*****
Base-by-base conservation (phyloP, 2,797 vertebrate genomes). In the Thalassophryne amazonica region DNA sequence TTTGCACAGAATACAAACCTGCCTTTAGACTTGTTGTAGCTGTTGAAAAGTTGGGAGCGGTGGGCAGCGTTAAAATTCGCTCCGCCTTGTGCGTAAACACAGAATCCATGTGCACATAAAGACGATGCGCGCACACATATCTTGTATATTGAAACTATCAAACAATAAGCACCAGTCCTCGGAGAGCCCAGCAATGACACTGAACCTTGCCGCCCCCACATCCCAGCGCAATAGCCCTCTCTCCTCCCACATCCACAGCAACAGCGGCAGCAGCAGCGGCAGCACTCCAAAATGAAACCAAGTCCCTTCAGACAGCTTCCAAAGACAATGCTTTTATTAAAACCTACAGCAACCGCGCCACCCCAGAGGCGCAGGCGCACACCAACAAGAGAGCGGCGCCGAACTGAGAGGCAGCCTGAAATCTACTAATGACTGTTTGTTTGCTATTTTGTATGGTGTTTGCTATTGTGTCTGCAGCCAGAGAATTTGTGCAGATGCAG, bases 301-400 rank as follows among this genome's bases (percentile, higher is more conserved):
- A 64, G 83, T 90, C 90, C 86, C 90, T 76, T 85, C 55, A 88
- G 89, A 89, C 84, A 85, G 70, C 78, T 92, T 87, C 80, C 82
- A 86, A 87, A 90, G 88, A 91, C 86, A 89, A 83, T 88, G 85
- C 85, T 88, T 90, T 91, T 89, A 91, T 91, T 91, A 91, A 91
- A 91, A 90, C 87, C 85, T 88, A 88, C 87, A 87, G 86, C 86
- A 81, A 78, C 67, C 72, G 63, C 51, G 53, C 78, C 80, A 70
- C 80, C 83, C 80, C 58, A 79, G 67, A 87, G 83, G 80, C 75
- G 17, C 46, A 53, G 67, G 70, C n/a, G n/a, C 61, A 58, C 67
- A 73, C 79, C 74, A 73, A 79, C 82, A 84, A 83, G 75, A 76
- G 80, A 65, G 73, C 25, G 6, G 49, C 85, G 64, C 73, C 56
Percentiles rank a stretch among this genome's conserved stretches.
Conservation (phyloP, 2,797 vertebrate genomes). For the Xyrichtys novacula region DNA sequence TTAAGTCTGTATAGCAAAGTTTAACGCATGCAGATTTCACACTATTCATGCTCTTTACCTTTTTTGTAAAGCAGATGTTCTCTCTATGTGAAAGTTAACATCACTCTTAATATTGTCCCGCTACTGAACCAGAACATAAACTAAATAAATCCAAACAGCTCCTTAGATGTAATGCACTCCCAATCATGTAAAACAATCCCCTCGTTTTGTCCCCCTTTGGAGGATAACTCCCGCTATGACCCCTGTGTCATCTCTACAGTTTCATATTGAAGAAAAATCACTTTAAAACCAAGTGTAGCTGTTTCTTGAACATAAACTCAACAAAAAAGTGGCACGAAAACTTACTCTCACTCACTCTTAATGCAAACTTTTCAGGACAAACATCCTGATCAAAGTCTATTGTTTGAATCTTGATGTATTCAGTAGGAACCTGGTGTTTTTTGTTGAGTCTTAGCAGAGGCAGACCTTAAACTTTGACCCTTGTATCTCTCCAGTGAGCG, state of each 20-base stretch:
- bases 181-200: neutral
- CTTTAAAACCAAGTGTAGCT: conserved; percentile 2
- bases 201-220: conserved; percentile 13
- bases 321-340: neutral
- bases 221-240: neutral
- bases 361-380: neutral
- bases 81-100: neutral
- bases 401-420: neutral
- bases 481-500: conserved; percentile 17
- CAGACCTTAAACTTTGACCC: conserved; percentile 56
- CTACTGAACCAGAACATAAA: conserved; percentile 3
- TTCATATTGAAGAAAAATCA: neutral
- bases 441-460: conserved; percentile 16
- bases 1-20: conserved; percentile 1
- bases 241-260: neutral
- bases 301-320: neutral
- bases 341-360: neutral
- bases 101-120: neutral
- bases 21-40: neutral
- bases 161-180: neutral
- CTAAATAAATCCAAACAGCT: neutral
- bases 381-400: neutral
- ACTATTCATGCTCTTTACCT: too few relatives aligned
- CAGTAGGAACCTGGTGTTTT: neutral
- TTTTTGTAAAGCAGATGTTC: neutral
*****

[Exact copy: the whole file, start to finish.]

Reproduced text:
Base-by-base conservation (phyloP, 2,797 vertebrate genomes). In the Thalassophryne amazonica region DNA sequence TTTGCACAGAATACAAACCTGCCTTTAGACTTGTTGTAGCTGTTGAAAAGTTGGGAGCGGTGGGCAGCGTTAAAATTCGCTCCGCCTTGTGCGTAAACACAGAATCCATGTGCACATAAAGACGATGCGCGCACACATATCTTGTATATTGAAACTATCAAACAATAAGCACCAGTCCTCGGAGAGCCCAGCAATGACACTGAACCTTGCCGCCCCCACATCCCAGCGCAATAGCCCTCTCTCCTCCCACATCCACAGCAACAGCGGCAGCAGCAGCGGCAGCACTCCAAAATGAAACCAAGTCCCTTCAGACAGCTTCCAAAGACAATGCTTTTATTAAAACCTACAGCAACCGCGCCACCCCAGAGGCGCAGGCGCACACCAACAAGAGAGCGGCGCCGAACTGAGAGGCAGCCTGAAATCTACTAATGACTGTTTGTTTGCTATTTTGTATGGTGTTTGCTATTGTGTCTGCAGCCAGAGAATTTGTGCAGATGCAG, bases 301-400 rank as follows among this genome's bases (percentile, higher is more conserved):
- A 64, G 83, T 90, C 90, C 86, C 90, T 76, T 85, C 55, A 88
- G 89, A 89, C 84, A 85, G 70, C 78, T 92, T 87, C 80, C 82
- A 86, A 87, A 90, G 88, A 91, C 86, A 89, A 83, T 88, G 85
- C 85, T 88, T 90, T 91, T 89, A 91, T 91, T 91, A 91, A 91
- A 91, A 90, C 87, C 85, T 88, A 88, C 87, A 87, G 86, C 86
- A 81, A 78, C 67, C 72, G 63, C 51, G 53, C 78, C 80, A 70
- C 80, C 83, C 80, C 58, A 79, G 67, A 87, G 83, G 80, C 75
- G 17, C 46, A 53, G 67, G 70, C n/a, G n/a, C 61, A 58, C 67
- A 73, C 79, C 74, A 73, A 79, C 82, A 84, A 83, G 75, A 76
- G 80, A 65, G 73, C 25, G 6, G 49, C 85, G 64, C 73, C 56
Percentiles rank a stretch among this genome's conserved stretches.
Conservation (phyloP, 2,797 vertebrate genomes). For the Xyrichtys novacula region DNA sequence TTAAGTCTGTATAGCAAAGTTTAACGCATGCAGATTTCACACTATTCATGCTCTTTACCTTTTTTGTAAAGCAGATGTTCTCTCTATGTGAAAGTTAACATCACTCTTAATATTGTCCCGCTACTGAACCAGAACATAAACTAAATAAATCCAAACAGCTCCTTAGATGTAATGCACTCCCAATCATGTAAAACAATCCCCTCGTTTTGTCCCCCTTTGGAGGATAACTCCCGCTATGACCCCTGTGTCATCTCTACAGTTTCATATTGAAGAAAAATCACTTTAAAACCAAGTGTAGCTGTTTCTTGAACATAAACTCAACAAAAAAGTGGCACGAAAACTTACTCTCACTCACTCTTAATGCAAACTTTTCAGGACAAACATCCTGATCAAAGTCTATTGTTTGAATCTTGATGTATTCAGTAGGAACCTGGTGTTTTTTGTTGAGTCTTAGCAGAGGCAGACCTTAAACTTTGACCCTTGTATCTCTCCAGTGAGCG, state of each 20-base stretch:
- bases 181-200: neutral
- CTTTAAAACCAAGTGTAGCT: conserved; percentile 2
- bases 201-220: conserved; percentile 13
- bases 321-340: neutral
- bases 221-240: neutral
- bases 361-380: neutral
- bases 81-100: neutral
- bases 401-420: neutral
- bases 481-500: conserved; percentile 17
- CAGACCTTAAACTTTGACCC: conserved; percentile 56
- CTACTGAACCAGAACATAAA: conserved; percentile 3
- TTCATATTGAAGAAAAATCA: neutral
- bases 441-460: conserved; percentile 16
- bases 1-20: conserved; percentile 1
- bases 241-260: neutral
- bases 301-320: neutral
- bases 341-360: neutral
- bases 101-120: neutral
- bases 21-40: neutral
- bases 161-180: neutral
- CTAAATAAATCCAAACAGCT: neutral
- bases 381-400: neutral
- ACTATTCATGCTCTTTACCT: too few relatives aligned
- CAGTAGGAACCTGGTGTTTT: neutral
- TTTTTGTAAAGCAGATGTTC: neutral